Collins says the dealer spent too much time explaining the mower’s operation when he delivered it. “I wanted him to just drop off the mower so I could mow. He finally left, and I cut my yard, and then my neighbors’ yards, before taking it into the field.”
This Walker user has four words to describe his mowing equipment: “I love my Walkers.” And he’s not just blowing smoke. He carries the Walker Mower image proudly on his business cards and work shirts.
Collins Landscaping & Lawn Maintenance operates four Walker Mowers: three 26-hp models and one 31-hp model, each with 48-inch GHS decks. For years, this owner sold his year-old Walker Mower and purchased a new one—the lucky buyer getting a used machine that rarely felt a raindrop, was detailed like a car, and was maintained to the nth degree. In fact, Collins’ newest Walker, the 31-hp unit, is three years old and looks like it’s brand spanking new. Several attachments—including two blowers, three dethatchers, a mulching deck and side-discharge deck—round out his Walker lineup.
But we’re getting ahead of the story. With his new equipment lineup, Collins started to bring in more money and soon outstripped what he was making at the power plant. Customer lists grew and he quit his day job. Edwynna, who recently retired, started to maintain the company’s books and oversee accounts payable/receivable, and she still does. In fact, says Collins, “I wouldn’t be able to run this business without her. She’s my right hand.”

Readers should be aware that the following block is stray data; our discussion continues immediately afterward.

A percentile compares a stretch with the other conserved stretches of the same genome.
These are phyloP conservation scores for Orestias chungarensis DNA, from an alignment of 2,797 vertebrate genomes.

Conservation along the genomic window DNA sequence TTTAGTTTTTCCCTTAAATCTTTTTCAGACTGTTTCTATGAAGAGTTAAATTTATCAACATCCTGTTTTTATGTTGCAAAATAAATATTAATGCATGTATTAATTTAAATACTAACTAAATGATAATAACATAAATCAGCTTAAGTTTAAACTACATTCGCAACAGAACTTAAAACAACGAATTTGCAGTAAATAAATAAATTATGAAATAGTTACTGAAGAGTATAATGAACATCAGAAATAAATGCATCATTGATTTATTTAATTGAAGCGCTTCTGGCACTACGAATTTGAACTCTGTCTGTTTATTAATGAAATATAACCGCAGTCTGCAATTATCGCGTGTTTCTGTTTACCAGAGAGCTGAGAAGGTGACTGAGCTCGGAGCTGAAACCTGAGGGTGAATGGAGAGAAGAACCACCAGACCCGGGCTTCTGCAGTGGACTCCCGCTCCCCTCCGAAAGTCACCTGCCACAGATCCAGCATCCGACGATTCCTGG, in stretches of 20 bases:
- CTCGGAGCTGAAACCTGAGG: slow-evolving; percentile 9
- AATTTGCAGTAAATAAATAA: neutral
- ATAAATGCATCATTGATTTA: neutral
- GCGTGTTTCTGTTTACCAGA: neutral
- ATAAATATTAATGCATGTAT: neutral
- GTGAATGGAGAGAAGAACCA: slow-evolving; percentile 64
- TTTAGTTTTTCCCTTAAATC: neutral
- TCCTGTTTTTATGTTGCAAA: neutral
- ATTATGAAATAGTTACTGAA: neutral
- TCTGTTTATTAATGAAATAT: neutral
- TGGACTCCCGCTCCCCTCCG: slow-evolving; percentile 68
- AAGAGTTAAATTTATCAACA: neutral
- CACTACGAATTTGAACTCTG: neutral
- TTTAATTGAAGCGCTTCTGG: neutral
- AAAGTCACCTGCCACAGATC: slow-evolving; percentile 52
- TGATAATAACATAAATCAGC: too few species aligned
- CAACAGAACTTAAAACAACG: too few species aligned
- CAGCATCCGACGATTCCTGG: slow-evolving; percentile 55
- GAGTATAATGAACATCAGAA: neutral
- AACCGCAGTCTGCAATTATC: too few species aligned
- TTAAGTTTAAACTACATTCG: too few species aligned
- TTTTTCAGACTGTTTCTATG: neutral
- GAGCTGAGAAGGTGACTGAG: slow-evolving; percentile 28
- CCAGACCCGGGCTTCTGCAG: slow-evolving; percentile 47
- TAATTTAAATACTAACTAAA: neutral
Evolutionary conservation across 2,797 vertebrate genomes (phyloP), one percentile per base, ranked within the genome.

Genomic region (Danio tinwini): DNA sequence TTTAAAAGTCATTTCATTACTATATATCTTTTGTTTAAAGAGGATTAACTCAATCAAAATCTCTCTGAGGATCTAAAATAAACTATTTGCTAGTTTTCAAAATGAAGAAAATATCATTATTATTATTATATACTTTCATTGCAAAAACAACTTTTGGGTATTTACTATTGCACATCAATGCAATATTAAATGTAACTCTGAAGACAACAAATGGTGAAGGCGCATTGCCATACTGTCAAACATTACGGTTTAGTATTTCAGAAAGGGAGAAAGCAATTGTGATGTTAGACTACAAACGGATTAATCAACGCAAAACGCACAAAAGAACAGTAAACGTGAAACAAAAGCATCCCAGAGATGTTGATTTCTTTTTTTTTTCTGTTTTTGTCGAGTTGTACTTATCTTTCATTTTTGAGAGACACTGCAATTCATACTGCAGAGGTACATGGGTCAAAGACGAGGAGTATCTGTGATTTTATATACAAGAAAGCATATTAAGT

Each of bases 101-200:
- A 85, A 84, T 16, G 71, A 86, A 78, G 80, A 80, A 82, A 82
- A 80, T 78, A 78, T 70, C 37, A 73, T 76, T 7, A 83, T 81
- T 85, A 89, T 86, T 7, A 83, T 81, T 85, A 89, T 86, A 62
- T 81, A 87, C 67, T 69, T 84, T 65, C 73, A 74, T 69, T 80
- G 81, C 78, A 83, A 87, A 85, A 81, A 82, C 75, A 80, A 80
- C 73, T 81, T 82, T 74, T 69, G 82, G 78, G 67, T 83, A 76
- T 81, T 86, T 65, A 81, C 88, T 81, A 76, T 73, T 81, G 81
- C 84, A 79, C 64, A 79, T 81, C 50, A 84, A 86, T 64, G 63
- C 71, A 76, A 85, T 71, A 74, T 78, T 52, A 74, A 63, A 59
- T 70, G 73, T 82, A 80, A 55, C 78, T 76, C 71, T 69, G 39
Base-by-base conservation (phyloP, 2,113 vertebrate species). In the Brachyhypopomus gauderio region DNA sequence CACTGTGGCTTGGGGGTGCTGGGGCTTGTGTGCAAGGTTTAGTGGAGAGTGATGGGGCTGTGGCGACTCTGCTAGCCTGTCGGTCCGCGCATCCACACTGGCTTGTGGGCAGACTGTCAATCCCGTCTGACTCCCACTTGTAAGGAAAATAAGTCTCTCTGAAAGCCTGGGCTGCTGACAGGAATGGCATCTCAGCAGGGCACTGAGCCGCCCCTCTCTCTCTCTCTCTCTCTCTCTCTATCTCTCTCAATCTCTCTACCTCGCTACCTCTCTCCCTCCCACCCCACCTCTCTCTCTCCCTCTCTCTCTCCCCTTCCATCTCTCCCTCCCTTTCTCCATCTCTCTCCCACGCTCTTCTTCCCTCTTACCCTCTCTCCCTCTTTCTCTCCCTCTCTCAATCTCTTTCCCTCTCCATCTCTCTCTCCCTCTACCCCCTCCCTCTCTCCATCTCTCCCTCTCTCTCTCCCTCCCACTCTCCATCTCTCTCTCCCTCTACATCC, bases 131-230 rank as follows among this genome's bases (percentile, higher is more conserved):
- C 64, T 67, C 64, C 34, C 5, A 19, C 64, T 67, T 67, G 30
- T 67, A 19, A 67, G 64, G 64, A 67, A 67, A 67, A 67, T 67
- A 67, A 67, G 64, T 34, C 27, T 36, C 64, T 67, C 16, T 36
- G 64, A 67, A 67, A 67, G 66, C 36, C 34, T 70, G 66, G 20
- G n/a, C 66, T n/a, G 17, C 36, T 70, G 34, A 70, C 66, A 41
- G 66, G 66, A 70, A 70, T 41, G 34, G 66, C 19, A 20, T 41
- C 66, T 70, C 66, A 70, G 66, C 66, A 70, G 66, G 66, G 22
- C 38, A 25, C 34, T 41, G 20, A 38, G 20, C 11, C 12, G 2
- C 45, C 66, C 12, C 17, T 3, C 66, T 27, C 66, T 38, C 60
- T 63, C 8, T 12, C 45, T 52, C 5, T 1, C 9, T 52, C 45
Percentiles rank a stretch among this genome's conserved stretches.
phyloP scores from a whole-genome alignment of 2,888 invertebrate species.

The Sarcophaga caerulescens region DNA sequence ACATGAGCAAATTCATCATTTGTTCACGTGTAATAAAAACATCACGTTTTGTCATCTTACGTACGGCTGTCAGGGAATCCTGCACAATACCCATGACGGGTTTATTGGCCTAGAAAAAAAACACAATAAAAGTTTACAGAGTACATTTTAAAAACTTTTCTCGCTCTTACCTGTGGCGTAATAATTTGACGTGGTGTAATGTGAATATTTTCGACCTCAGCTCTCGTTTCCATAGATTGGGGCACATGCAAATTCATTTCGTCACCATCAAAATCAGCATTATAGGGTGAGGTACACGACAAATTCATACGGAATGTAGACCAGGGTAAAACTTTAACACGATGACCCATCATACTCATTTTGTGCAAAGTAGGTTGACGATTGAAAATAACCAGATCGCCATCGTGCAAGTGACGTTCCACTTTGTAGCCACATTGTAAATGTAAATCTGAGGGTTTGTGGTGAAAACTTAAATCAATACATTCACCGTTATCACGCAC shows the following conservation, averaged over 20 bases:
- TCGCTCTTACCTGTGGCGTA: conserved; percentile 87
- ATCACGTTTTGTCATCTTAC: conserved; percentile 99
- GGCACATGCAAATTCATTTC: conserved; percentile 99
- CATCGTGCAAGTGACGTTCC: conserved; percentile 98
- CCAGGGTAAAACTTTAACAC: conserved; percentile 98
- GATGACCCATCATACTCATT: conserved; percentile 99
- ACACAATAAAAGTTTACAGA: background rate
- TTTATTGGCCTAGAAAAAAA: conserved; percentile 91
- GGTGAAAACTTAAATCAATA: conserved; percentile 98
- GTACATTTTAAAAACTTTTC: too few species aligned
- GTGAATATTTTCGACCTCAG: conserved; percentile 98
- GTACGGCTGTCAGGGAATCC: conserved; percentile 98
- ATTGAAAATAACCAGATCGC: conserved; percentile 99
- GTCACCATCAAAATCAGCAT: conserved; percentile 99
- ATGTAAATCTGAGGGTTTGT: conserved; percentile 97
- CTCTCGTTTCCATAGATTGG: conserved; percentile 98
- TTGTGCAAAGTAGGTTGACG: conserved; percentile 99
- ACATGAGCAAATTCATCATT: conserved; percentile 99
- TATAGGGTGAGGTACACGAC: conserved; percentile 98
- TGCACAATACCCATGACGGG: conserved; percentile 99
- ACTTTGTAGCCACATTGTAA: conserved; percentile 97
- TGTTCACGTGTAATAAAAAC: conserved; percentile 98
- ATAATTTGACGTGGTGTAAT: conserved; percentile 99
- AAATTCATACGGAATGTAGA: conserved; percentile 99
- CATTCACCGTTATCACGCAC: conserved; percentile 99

“This is what I enjoy doing,” he adds, shrugging his shoulders. “You cannot ask for a better job. I’m going to work as long as my health holds out.”
That should be for a long time. This landscape contractor is one of the fastest runners in Virginia, routinely winning his age group in distance runs. “I’m not running to win my age group,” Collins says adamantly. “I run to win the race. Where I come from, second place doesn’t really count.”
Indeed, Collins runs whenever he gets a chance, logging 11 miles some mornings and running with friends during the evenings or on weekends. Still, he has time to serve his customers, maintain his equipment, and manage a crew of seven employees.
A quick tour of his home shows that this individual is also, as one customer said, “complicated.” The house is brimming with collectables of all shapes and sizes. “As you can see, I liked to collect oil lamps,” Collins says with a smile. “At one time, I believe I owned 800 lamps.”
After leaving his home, Collins takes the Walker Talk editor for a ride around his properties, visiting with customers and pointing out highlights. It’s obvious that Collins has a way with people—and with landscapes. Every customer treats him like a friend. As for their properties, he’s proud of the mowing and installations. But more than anything else, he’s proud of the way he trims the trees and bushes and manages the landscape.
“I can look at a property and immediately see what would make it look more attractive,” Collins relates. “Sometimes that coincides with what the customer sees, and sometimes it doesn’t.”
That’s where his power of persuasion comes in handy, and if he can’t convince the customer with words, he will do it with deeds. That’s Winton’s way.